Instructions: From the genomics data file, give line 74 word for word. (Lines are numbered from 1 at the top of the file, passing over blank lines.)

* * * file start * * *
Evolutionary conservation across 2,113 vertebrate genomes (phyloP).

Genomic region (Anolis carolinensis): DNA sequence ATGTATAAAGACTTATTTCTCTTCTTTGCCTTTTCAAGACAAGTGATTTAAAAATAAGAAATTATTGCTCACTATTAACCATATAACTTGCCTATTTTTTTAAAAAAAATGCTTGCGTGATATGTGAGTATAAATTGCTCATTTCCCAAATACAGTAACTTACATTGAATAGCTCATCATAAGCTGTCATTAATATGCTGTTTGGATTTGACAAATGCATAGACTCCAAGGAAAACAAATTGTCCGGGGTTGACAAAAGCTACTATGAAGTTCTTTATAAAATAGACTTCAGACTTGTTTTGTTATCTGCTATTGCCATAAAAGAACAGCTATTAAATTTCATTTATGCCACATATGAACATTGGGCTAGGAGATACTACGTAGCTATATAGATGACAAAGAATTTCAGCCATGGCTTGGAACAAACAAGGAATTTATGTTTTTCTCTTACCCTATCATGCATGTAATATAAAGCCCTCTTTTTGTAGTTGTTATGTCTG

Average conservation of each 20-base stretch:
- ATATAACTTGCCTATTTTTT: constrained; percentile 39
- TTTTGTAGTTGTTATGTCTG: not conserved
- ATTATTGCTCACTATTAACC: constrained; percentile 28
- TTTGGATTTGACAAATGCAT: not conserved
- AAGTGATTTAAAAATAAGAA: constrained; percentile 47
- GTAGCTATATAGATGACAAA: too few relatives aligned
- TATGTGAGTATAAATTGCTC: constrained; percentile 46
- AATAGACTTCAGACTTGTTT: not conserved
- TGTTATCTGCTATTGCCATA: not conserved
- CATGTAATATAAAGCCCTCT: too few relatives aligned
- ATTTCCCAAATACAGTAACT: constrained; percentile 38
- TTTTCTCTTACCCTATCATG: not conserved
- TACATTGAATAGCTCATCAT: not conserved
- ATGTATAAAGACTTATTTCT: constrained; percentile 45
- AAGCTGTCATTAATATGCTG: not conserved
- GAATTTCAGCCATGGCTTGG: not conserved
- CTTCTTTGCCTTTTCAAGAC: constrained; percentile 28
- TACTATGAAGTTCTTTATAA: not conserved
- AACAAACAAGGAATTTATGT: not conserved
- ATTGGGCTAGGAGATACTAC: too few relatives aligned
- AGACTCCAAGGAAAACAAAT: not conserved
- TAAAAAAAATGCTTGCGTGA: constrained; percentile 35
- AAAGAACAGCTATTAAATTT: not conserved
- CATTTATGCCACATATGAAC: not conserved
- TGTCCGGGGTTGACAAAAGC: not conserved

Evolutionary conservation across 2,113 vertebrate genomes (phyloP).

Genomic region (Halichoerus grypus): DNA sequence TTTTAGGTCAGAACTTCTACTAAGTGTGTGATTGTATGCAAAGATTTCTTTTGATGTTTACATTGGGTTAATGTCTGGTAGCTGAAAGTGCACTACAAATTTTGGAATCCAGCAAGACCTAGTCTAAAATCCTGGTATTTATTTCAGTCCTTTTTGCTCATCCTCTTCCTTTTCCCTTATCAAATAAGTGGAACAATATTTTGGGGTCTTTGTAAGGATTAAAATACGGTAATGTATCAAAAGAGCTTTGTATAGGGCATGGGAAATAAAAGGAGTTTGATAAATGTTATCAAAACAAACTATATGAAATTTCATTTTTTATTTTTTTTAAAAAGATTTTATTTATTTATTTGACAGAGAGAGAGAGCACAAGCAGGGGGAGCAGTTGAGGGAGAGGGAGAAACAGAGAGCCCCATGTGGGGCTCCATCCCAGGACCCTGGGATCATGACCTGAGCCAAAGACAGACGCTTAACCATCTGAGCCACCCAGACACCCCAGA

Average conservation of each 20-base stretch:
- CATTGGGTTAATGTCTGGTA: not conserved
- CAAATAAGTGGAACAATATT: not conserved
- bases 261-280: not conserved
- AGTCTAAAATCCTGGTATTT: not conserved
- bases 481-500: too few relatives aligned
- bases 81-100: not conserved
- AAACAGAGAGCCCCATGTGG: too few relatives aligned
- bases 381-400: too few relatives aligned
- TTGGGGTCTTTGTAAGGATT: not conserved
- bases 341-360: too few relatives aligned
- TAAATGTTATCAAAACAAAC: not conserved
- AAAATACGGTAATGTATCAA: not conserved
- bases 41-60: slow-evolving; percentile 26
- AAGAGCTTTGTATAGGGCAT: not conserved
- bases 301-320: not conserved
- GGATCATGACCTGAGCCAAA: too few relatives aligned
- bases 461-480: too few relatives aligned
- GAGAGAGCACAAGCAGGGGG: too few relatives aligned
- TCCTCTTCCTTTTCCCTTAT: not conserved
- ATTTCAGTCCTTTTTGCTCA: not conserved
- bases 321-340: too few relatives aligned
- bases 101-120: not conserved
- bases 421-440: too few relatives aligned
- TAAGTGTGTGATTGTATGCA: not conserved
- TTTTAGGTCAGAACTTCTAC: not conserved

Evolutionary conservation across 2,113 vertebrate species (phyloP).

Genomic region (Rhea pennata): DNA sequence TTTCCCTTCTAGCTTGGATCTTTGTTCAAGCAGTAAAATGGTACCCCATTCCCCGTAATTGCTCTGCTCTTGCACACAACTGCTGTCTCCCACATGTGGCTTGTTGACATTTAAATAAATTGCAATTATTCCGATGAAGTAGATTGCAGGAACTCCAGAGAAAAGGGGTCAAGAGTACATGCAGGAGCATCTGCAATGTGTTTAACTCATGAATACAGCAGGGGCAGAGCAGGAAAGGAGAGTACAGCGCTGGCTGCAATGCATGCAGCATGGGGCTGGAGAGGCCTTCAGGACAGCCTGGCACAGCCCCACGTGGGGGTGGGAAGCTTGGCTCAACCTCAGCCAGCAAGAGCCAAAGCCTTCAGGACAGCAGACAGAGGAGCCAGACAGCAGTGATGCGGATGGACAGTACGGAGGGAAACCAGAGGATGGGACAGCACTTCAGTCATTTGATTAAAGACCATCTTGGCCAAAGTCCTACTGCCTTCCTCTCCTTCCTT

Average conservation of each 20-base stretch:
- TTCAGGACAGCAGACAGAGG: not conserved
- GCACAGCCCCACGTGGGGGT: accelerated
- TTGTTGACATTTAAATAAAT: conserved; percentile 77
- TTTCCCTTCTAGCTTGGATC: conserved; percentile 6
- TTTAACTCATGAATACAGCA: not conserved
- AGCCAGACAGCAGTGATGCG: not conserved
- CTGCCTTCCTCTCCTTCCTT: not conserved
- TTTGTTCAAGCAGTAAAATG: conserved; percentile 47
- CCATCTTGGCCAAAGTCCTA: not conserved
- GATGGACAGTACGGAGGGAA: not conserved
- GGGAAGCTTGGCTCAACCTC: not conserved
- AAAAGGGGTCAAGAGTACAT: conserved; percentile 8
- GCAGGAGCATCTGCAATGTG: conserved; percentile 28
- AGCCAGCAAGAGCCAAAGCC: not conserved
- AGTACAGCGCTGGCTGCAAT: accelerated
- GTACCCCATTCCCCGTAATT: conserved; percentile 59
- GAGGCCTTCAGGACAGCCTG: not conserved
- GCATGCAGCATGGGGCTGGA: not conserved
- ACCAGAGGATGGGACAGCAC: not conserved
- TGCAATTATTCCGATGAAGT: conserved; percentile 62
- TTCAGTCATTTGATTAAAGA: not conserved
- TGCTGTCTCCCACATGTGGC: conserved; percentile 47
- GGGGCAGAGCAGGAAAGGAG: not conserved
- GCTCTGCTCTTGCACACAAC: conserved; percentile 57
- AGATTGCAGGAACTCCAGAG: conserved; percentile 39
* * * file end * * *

- AGTACAGCGCTGGCTGCAAT: accelerated